The new yearbook of the International Tracing Service (ITS), which came out in November 2016, focuses on the spatial dimension of the Holocaust and other mass crimes committed by the Nazis.
What is to be gained by reconstructing paths of persecution and spaces of terror? Volume five of the ITS yearbook, entitled Freilegungen – Wege, Orte und Räume der NS-Verfolgung (“Uncovered – Paths, Places and Spaces of Nazi Persecution”) offers answers to that question. The nine essays and case studies making up the main section of this scholarly publication show how geographical research in the ITS archive benefits investigation of the history and post-history of Nazi crimes. On account of its work as a tracing and documentation service, the ITS is known above all for its potential in connection with biographical research. Whereas in 2015, the ITS illustrated the death marches with georeferenced documents on a map in its online archive, its new yearbook now follows up with an overview of further possible means of access.
A new aspect here is the evaluation of the databases in the ITS digital archive to visualize historical events or structures using digital means of depiction. An example is the case study by Henning Borggräfe, acting head of the Department of Research and Education at ITS and the editor of the current yearbook. Taking victims of the operation “Work-shy Reich” as his point of departure, he examined not the concentration camps but the victims’ individual paths, thus depicting persecution as a dynamic history unlimited by geographical boundaries. The “People on the Move” project, which aims to shed light on migration and mobility patterns during and after the National Socialist era, will work with mass data from the ITS digital archive. In their contribution, Sebastian Bondzio, Christoph Rass and Ismee Tames sketch the findings that can be expected from such a project.
The yearbook moreover offers contributions concentrating on references to place and space, for example the essay by Roman Herzog on the camp system in fascist Italy, and that by Paul Sanders about occupation, resistance and persecution on the British Channel Islands. Beata Halicka’s article focuses on Polish forced labourers who, after their liberation, were the first settlers in the conquered territories to the east of the Oder-Neisse Line, and provides insights into the period around 1945 and afterward. Under the heading “Erkenntnisse” (“Insights”), the second section of the yearbook revolves around how the ITS responds to questions from the children, grandchildren and great-grandchildren of victims of Nazi persecution today, while also providing insights into the current focuses of the ITS’s educational work and projects being carried out by its partners.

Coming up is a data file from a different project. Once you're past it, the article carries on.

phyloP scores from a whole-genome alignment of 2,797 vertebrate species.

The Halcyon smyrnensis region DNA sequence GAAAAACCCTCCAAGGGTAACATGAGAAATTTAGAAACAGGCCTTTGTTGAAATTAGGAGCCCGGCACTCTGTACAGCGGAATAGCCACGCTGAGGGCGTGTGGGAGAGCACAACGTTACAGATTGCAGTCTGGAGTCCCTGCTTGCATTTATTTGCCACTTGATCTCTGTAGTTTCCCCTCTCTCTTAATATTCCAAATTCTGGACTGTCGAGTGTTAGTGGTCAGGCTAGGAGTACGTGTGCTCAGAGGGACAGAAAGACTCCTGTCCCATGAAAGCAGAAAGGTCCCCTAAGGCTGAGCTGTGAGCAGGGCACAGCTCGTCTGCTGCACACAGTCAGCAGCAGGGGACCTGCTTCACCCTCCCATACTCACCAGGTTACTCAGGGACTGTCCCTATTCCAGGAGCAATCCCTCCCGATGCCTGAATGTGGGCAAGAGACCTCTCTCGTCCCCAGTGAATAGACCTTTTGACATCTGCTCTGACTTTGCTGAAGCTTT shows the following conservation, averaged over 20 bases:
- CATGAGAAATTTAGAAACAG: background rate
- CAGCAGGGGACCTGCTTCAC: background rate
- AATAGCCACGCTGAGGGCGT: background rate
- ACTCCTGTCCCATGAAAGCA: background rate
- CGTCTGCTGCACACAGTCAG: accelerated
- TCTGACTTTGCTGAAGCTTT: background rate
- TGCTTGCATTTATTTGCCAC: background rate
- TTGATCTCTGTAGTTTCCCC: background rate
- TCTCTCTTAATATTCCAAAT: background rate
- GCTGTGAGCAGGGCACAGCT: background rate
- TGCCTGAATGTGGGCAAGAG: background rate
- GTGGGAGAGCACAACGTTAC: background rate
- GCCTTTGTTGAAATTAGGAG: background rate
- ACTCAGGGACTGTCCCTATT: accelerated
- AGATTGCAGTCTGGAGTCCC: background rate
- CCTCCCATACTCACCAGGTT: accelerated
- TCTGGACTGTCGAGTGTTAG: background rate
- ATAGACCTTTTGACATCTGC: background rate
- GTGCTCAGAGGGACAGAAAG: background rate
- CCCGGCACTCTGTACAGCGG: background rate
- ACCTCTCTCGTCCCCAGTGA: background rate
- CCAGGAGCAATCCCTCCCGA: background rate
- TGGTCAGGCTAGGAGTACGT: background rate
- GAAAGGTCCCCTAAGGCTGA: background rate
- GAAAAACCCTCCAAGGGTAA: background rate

The yearbook Freilegungen – Wege, Orte und Räume der NS-Verfolgung was published by the Wallstein Verlag Göttingen. The chief aim of this series, which was launched in 2012, is to call attention to the potentials of the ITS’s archival holdings for various approaches in research and education.
Eight essays of the ITS Yearbook are written in German, six essays are written in English.
Freilegungen: Wege, Orte und Räume der NS-Verfolgung, Volume No. 5
(“Uncovered – Paths, Places and Spaces of Nazi Persecution”)
Editor: Henning Borggräfe
263 pages with 32 illustrations, € 29.90 (D) incl. VAT plus postage
ISBN: 978-3-8353-1925-7 (2016)
Orders directly from Wallstein Verlag
also available as E-Book
About the ITS
The International Tracing Service (ITS) is an archive and a center for documenting National Socialist persecution and the liberated survivors. Out of the more than 30 million documents, former victims of Nazism and their families receive information regarding their incarceration, forced labor, and postwar allied assistance. The documents in the ITS archives provide the basis for research and education. In continuing to fulfill these responsibilities, the ITS is part of an international cooperation with memorial sites, archives and research institutes.
The ITS commemorates and memorializes the victims of the Nazi crimes. As of 2013 the original documents in the ITS archives are included on the UNESCO “Memory of the World” Registry.
The ITS is governed by representatives from 11 member states: Belgium, France, Germany, Greece, Israel, Italy, Luxemburg, Netherlands, Poland, United Kingdom, USA. The German Federal Government Commissioner for Culture and the Media funds the ITS. The German Federal Archives is the institutional partner of the ITS.
Specially chosen collections are accessible in the Online Archive: digitalcollections.its-arolsen.org